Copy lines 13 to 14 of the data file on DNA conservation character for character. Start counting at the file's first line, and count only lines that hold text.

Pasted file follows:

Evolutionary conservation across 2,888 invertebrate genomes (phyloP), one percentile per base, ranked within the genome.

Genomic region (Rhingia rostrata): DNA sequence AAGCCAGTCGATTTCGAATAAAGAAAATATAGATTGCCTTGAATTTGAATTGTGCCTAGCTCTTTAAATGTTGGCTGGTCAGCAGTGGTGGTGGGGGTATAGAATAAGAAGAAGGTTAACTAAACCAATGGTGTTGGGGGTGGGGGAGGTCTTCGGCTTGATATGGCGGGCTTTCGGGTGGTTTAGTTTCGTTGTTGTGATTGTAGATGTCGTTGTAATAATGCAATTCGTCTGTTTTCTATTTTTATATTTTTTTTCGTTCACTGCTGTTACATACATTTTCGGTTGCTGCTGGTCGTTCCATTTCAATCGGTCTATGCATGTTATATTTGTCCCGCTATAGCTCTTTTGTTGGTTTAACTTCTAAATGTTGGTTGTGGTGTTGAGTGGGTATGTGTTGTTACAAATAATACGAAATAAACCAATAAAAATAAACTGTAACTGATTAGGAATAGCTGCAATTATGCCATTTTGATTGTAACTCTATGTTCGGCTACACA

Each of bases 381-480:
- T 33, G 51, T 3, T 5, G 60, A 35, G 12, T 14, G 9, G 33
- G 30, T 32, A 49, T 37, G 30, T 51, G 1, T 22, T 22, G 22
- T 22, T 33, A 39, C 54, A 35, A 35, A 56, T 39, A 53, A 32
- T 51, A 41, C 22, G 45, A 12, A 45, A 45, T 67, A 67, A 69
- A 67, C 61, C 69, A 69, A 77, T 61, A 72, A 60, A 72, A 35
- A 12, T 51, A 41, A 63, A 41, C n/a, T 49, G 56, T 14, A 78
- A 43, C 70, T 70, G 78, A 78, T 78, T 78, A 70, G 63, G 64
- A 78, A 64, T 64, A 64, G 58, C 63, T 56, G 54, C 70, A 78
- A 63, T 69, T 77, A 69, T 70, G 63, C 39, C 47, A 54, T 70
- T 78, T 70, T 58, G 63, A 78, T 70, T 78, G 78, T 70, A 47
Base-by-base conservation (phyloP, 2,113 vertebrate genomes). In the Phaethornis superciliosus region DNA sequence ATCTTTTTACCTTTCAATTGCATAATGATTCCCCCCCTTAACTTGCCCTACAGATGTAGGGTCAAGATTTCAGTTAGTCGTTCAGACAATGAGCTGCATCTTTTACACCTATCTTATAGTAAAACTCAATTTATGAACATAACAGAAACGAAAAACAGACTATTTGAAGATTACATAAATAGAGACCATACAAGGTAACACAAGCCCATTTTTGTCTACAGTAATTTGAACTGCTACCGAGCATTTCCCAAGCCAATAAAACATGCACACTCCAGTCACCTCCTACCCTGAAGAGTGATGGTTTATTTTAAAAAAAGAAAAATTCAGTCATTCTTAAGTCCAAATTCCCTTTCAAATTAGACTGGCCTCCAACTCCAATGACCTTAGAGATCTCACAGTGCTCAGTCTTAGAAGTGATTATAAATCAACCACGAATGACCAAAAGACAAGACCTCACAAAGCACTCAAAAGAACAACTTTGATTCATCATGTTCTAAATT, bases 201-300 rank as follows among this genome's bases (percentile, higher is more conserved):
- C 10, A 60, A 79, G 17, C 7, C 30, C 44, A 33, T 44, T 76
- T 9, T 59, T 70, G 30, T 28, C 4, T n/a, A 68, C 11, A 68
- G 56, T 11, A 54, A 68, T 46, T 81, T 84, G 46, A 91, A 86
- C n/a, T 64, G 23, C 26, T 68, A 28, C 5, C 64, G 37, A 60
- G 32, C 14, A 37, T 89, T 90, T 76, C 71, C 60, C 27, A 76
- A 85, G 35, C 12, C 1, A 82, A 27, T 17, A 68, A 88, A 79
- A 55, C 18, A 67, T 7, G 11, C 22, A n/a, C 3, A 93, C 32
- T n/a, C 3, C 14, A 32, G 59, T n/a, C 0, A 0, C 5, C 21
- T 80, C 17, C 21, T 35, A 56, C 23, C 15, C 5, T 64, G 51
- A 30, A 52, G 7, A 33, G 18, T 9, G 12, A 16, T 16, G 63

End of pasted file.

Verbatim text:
- T 78, T 70, T 58, G 63, A 78, T 70, T 78, G 78, T 70, A 47
Base-by-base conservation (phyloP, 2,113 vertebrate genomes). In the Phaethornis superciliosus region DNA sequence ATCTTTTTACCTTTCAATTGCATAATGATTCCCCCCCTTAACTTGCCCTACAGATGTAGGGTCAAGATTTCAGTTAGTCGTTCAGACAATGAGCTGCATCTTTTACACCTATCTTATAGTAAAACTCAATTTATGAACATAACAGAAACGAAAAACAGACTATTTGAAGATTACATAAATAGAGACCATACAAGGTAACACAAGCCCATTTTTGTCTACAGTAATTTGAACTGCTACCGAGCATTTCCCAAGCCAATAAAACATGCACACTCCAGTCACCTCCTACCCTGAAGAGTGATGGTTTATTTTAAAAAAAGAAAAATTCAGTCATTCTTAAGTCCAAATTCCCTTTCAAATTAGACTGGCCTCCAACTCCAATGACCTTAGAGATCTCACAGTGCTCAGTCTTAGAAGTGATTATAAATCAACCACGAATGACCAAAAGACAAGACCTCACAAAGCACTCAAAAGAACAACTTTGATTCATCATGTTCTAAATT, bases 201-300 rank as follows among this genome's bases (percentile, higher is more conserved):